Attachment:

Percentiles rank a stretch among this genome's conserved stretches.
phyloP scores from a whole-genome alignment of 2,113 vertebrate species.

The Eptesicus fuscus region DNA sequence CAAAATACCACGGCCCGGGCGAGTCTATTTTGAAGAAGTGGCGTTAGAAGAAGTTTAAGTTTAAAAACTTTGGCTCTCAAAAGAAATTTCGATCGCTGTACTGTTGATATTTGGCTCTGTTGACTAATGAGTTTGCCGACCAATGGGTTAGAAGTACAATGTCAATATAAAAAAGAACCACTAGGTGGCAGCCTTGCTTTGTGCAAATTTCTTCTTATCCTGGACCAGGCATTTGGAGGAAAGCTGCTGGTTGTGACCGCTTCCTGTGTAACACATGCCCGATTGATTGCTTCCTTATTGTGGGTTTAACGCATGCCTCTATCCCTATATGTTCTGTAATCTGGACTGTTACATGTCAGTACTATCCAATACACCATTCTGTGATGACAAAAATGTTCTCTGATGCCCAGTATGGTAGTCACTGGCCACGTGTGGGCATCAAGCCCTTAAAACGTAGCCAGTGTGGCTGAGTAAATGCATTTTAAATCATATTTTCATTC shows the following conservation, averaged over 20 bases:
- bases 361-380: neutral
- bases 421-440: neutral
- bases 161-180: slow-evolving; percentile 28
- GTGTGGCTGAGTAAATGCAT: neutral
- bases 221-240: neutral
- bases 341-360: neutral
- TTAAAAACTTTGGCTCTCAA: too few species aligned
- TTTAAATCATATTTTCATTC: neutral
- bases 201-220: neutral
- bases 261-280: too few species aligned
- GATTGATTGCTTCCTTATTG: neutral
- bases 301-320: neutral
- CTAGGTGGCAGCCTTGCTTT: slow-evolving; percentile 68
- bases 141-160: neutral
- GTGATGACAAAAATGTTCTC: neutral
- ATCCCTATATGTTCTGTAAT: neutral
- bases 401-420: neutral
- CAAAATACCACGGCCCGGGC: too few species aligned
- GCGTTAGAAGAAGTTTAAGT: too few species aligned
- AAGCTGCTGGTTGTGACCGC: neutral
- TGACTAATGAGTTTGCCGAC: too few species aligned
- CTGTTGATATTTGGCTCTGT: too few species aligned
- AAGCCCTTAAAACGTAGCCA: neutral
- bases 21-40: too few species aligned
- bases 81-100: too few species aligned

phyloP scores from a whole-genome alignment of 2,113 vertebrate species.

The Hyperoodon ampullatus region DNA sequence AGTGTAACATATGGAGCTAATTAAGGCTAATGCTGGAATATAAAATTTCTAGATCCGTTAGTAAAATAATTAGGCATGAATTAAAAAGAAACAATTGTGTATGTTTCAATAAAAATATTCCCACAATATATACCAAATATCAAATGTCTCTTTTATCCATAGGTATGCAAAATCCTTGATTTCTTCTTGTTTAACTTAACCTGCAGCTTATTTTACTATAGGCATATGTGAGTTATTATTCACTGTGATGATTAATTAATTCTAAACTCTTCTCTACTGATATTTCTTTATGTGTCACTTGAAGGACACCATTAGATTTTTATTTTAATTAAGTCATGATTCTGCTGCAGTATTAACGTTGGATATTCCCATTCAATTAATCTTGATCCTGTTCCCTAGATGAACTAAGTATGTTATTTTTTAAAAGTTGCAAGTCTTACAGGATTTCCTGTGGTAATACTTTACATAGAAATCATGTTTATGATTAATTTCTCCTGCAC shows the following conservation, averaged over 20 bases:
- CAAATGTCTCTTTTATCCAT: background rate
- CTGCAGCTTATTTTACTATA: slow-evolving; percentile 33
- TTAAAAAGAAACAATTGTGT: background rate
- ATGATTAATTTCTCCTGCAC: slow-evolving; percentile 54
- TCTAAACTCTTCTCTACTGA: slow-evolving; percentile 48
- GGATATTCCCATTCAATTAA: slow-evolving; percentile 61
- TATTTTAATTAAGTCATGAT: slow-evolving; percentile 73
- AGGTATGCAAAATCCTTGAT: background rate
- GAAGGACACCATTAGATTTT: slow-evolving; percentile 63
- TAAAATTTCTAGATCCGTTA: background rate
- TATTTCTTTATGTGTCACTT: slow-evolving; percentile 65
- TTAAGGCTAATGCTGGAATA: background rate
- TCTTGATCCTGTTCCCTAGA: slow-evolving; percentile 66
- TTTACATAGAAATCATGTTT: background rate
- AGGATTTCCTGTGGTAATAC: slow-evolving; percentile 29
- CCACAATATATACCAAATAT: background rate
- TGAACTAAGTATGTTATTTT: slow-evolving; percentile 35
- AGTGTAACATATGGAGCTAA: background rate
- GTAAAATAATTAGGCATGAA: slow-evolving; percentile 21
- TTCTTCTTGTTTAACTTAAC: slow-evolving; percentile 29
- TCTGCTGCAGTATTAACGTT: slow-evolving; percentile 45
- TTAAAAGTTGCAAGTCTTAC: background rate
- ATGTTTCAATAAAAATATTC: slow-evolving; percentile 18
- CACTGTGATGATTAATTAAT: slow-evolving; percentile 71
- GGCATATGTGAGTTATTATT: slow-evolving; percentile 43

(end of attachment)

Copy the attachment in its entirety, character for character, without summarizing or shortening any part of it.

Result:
Percentiles rank a stretch among this genome's conserved stretches.
phyloP scores from a whole-genome alignment of 2,113 vertebrate species.

The Eptesicus fuscus region DNA sequence CAAAATACCACGGCCCGGGCGAGTCTATTTTGAAGAAGTGGCGTTAGAAGAAGTTTAAGTTTAAAAACTTTGGCTCTCAAAAGAAATTTCGATCGCTGTACTGTTGATATTTGGCTCTGTTGACTAATGAGTTTGCCGACCAATGGGTTAGAAGTACAATGTCAATATAAAAAAGAACCACTAGGTGGCAGCCTTGCTTTGTGCAAATTTCTTCTTATCCTGGACCAGGCATTTGGAGGAAAGCTGCTGGTTGTGACCGCTTCCTGTGTAACACATGCCCGATTGATTGCTTCCTTATTGTGGGTTTAACGCATGCCTCTATCCCTATATGTTCTGTAATCTGGACTGTTACATGTCAGTACTATCCAATACACCATTCTGTGATGACAAAAATGTTCTCTGATGCCCAGTATGGTAGTCACTGGCCACGTGTGGGCATCAAGCCCTTAAAACGTAGCCAGTGTGGCTGAGTAAATGCATTTTAAATCATATTTTCATTC shows the following conservation, averaged over 20 bases:
- bases 361-380: neutral
- bases 421-440: neutral
- bases 161-180: slow-evolving; percentile 28
- GTGTGGCTGAGTAAATGCAT: neutral
- bases 221-240: neutral
- bases 341-360: neutral
- TTAAAAACTTTGGCTCTCAA: too few species aligned
- TTTAAATCATATTTTCATTC: neutral
- bases 201-220: neutral
- bases 261-280: too few species aligned
- GATTGATTGCTTCCTTATTG: neutral
- bases 301-320: neutral
- CTAGGTGGCAGCCTTGCTTT: slow-evolving; percentile 68
- bases 141-160: neutral
- GTGATGACAAAAATGTTCTC: neutral
- ATCCCTATATGTTCTGTAAT: neutral
- bases 401-420: neutral
- CAAAATACCACGGCCCGGGC: too few species aligned
- GCGTTAGAAGAAGTTTAAGT: too few species aligned
- AAGCTGCTGGTTGTGACCGC: neutral
- TGACTAATGAGTTTGCCGAC: too few species aligned
- CTGTTGATATTTGGCTCTGT: too few species aligned
- AAGCCCTTAAAACGTAGCCA: neutral
- bases 21-40: too few species aligned
- bases 81-100: too few species aligned

phyloP scores from a whole-genome alignment of 2,113 vertebrate species.

The Hyperoodon ampullatus region DNA sequence AGTGTAACATATGGAGCTAATTAAGGCTAATGCTGGAATATAAAATTTCTAGATCCGTTAGTAAAATAATTAGGCATGAATTAAAAAGAAACAATTGTGTATGTTTCAATAAAAATATTCCCACAATATATACCAAATATCAAATGTCTCTTTTATCCATAGGTATGCAAAATCCTTGATTTCTTCTTGTTTAACTTAACCTGCAGCTTATTTTACTATAGGCATATGTGAGTTATTATTCACTGTGATGATTAATTAATTCTAAACTCTTCTCTACTGATATTTCTTTATGTGTCACTTGAAGGACACCATTAGATTTTTATTTTAATTAAGTCATGATTCTGCTGCAGTATTAACGTTGGATATTCCCATTCAATTAATCTTGATCCTGTTCCCTAGATGAACTAAGTATGTTATTTTTTAAAAGTTGCAAGTCTTACAGGATTTCCTGTGGTAATACTTTACATAGAAATCATGTTTATGATTAATTTCTCCTGCAC shows the following conservation, averaged over 20 bases:
- CAAATGTCTCTTTTATCCAT: background rate
- CTGCAGCTTATTTTACTATA: slow-evolving; percentile 33
- TTAAAAAGAAACAATTGTGT: background rate
- ATGATTAATTTCTCCTGCAC: slow-evolving; percentile 54
- TCTAAACTCTTCTCTACTGA: slow-evolving; percentile 48
- GGATATTCCCATTCAATTAA: slow-evolving; percentile 61
- TATTTTAATTAAGTCATGAT: slow-evolving; percentile 73
- AGGTATGCAAAATCCTTGAT: background rate
- GAAGGACACCATTAGATTTT: slow-evolving; percentile 63
- TAAAATTTCTAGATCCGTTA: background rate
- TATTTCTTTATGTGTCACTT: slow-evolving; percentile 65
- TTAAGGCTAATGCTGGAATA: background rate
- TCTTGATCCTGTTCCCTAGA: slow-evolving; percentile 66
- TTTACATAGAAATCATGTTT: background rate
- AGGATTTCCTGTGGTAATAC: slow-evolving; percentile 29
- CCACAATATATACCAAATAT: background rate
- TGAACTAAGTATGTTATTTT: slow-evolving; percentile 35
- AGTGTAACATATGGAGCTAA: background rate
- GTAAAATAATTAGGCATGAA: slow-evolving; percentile 21
- TTCTTCTTGTTTAACTTAAC: slow-evolving; percentile 29
- TCTGCTGCAGTATTAACGTT: slow-evolving; percentile 45
- TTAAAAGTTGCAAGTCTTAC: background rate
- ATGTTTCAATAAAAATATTC: slow-evolving; percentile 18
- CACTGTGATGATTAATTAAT: slow-evolving; percentile 71
- GGCATATGTGAGTTATTATT: slow-evolving; percentile 43